Soon after Carter took office, however, the inevitable brush-ups that occur in human relationships interfered. Israeli Prime Minister Yitzhak Rabin, tough “son of Jerusalem,” laconic and “thoroughly secular” came to the White House as Carter’s first foreign visitor. In short, “the two appeared to grate on each other’s nerves.” Eizenstat said Rabin, contrary to Carter’s opinion, thought a comprehensive settlement was impossible and Eizenstat characterized their meeting as a “disastrous visit.” Soon Menachem Begin became prime minister—and eventually one of the three heroes of the Camp David Accords. Begin was eloquent, determined and so staked in biblical history that he referred to the West Bank as Judea and Samaria. When Begin spoke in meetings with Carter, he would first give a half-hour lecture on the long and often painful Jewish history, before eventually moving to the issues of the day.

Eizenstat writes that Begin “sorely tested” Carter’s patience, and often Carter listened “barely concealing his frustration.” Carter’s gifts of autographed photos to Menachem Begin’s grandchildren were a poignant gesture at a time of impasse that may have helped save the Camp David Accord. In fact, a disagreement on day 13 at Camp David over the length of the freeze on new settlements on the West Bank led Eizenstat to conclude that it soured the relationship with Begin for the rest of Carter’s term, and “colored his relationship with Israel for the rest of his life.”

Early in the administration, Egypt’s Anwar Sadat came to visit, “and the contrast (with Begin) could not have been more pronounced.” Carter was taken with Sadat, described as “warm, ebullient, loquacious and jocular” and strikingly elegant. Later, at Camp David, they took morning walks together.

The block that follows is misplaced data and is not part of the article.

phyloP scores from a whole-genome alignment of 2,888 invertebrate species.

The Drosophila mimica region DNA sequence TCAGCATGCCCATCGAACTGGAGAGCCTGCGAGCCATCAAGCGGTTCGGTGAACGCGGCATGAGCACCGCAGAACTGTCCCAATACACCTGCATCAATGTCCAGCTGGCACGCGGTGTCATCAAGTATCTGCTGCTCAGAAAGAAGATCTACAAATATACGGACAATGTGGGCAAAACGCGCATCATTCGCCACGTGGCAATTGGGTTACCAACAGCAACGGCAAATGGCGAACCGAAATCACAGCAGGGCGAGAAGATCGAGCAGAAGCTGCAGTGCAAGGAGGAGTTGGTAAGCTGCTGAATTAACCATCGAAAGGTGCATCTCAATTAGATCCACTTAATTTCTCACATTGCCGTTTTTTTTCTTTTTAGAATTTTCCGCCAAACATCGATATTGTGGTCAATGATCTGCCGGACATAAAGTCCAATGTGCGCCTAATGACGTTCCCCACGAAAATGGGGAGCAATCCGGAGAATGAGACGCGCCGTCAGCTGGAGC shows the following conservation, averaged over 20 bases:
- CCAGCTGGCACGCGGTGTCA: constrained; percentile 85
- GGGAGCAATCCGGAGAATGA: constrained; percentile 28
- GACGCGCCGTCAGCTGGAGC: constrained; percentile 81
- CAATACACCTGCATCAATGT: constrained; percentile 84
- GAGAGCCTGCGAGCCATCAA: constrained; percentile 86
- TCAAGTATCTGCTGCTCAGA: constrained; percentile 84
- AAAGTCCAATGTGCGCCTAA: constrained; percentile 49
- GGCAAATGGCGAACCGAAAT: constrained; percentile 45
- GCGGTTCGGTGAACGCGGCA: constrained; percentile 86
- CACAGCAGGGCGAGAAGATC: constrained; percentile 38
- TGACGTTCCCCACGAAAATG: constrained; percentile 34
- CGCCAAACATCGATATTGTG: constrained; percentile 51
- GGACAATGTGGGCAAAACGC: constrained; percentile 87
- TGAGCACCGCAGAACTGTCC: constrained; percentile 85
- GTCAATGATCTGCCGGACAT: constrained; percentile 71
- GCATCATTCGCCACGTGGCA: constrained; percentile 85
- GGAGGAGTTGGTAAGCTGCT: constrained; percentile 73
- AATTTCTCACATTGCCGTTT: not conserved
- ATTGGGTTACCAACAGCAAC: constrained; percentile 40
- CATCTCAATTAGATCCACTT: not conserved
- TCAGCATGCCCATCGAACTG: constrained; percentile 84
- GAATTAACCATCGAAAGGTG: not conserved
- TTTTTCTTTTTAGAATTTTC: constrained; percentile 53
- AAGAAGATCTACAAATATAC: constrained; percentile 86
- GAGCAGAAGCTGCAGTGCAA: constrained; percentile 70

Many people know the rough outlines of the Carter presidency, especially the parts dealing with Israel. Eizenstat fills in abundant detail—not all of it flattering to Carter. During the narrative on Camp David and Israel, Eizenstat perhaps reveals his own frustrations (intentionally or not): Carter, he writes, spoke “almost plaintively,” “sarcastically thanked,” “icily told,” was “barreling ahead,”  “grumbled,” “blurted,” “flatly told” in a “harsh tone” and spoke “caustically.”

The studious-appearing Eizenstat, surprisingly of national stature as a high school basketball player, was the son of a Jewish small businessman in Atlanta, wholesaling “shamettes” (low-cost shoes). His grandfather and great-grandfather are buried in Israel. After the Camp David Accords, he and his wife, Fran, invited the Carters to a family Passover seder. And it’s because of Eizenstat that a menorah is displayed in Lafayette Park during the holidays.